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Using Social Media to Mine and Analyze Public Sentiment during a Disaster: A Case Study of the 2018 Shouguang City Flood in China

1,2,3 and 1,3,4,*
1
State Key Laboratory of Resources and Environmental Information System, Institute of Geographic Sciences and Natural Resources Research, Chinese Academy of Sciences, Beijing 100101, China
2
College of Resources and Environment, University of Chinese Academy of Sciences, Beijing 100049, China
3
The International Knowledge Centre for Engineering Sciences and Technology (IKCEST) under the Auspices of UNESCO, Beijing 100088, China
4
Jiangsu Centre for Collaborative Innovation in Geographical Information Resource Development and Application, Nanjing 210023, China
*
Author to whom correspondence should be addressed.
ISPRS Int. J. Geo-Inf. 2019, 8(4), 185; https://doi.org/10.3390/ijgi8040185
Received: 4 March 2019 / Revised: 1 April 2019 / Accepted: 4 April 2019 / Published: 9 April 2019
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PDF [11745 KB, uploaded 9 April 2019]
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Abstract

Social media has been applied to all natural disaster risk-reduction phases, including pre-warning, response, and recovery. However, using it to accurately acquire and reveal public sentiment during a disaster still presents a significant challenge. To explore public sentiment in depth during a disaster, this study analyzed Sina-Weibo (Weibo) texts in terms of space, time, and content related to the 2018 Shouguang flood, which caused casualties and economic losses, arousing widespread public concern in China. The temporal changes within six-hour intervals and spatial distribution on sub-district and city levels of flood-related Weibo were analyzed. Based on the Latent Dirichlet Allocation (LDA) model and the Random Forest (RF) algorithm, a topic extraction and classification model was built to hierarchically identify six flood-relevant topics and nine types of public sentiment responses in Weibo texts. The majority of Weibo texts about the Shouguang flood were related to “public sentiment”, among which “questioning the government and media” was the most commonly expressed. The Weibo text numbers varied over time for different topics and sentiments that corresponded to the different developmental stages of the flood. On a sub-district level, the spatial distribution of flood-relevant Weibo was mainly concentrated in high population areas in the south-central and eastern parts of Shouguang, near the river and the downtown area. At the city level, the Weibo texts were mainly distributed in Beijing and cities in the Shandong Province, centering in Weifang City. The results indicated that the classification model developed in this study was accurate and viable for analyzing social media texts during a disaster. The findings can be used to help researchers, public servants, and officials to better understand public sentiments towards disaster events, to accelerate disaster responses, and to support post-disaster management. View Full-Text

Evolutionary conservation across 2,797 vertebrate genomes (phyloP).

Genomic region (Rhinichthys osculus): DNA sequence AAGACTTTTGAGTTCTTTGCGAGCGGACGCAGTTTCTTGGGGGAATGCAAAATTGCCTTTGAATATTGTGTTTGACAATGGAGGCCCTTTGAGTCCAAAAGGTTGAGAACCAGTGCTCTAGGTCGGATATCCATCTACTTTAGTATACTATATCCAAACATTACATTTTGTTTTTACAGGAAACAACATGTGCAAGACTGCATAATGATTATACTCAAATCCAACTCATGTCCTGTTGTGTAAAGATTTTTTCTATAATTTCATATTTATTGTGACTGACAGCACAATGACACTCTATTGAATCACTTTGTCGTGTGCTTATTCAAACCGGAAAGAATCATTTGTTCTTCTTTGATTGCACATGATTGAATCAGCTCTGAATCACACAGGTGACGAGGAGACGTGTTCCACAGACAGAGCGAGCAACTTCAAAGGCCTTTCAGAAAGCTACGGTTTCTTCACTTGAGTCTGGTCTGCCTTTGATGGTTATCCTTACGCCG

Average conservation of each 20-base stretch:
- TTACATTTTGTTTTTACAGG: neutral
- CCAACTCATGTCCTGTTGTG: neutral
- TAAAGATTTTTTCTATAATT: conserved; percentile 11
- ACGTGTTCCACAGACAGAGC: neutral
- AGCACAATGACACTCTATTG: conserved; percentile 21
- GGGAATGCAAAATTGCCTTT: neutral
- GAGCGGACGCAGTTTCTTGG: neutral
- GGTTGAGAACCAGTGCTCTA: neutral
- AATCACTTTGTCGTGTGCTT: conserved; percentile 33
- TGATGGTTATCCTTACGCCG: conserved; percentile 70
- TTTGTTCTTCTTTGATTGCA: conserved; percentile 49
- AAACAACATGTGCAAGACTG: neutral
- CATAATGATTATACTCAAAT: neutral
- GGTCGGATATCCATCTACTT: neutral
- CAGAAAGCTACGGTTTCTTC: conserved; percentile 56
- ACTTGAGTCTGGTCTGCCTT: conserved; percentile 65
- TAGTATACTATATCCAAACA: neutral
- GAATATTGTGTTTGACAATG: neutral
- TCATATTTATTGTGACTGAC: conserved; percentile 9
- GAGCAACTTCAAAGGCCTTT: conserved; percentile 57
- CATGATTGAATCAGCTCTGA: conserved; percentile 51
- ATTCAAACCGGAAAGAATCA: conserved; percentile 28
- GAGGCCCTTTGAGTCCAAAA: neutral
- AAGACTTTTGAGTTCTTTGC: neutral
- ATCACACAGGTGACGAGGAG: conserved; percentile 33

Keywords: social media; flood; public sentiment; disaster risk reduction; China social media; flood; public sentiment; disaster risk reduction; China
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Han, X.; Wang, J. Using Social Media to Mine and Analyze Public Sentiment during a Disaster: A Case Study of the 2018 Shouguang City Flood in China. ISPRS Int. J. Geo-Inf. 2019, 8, 185.

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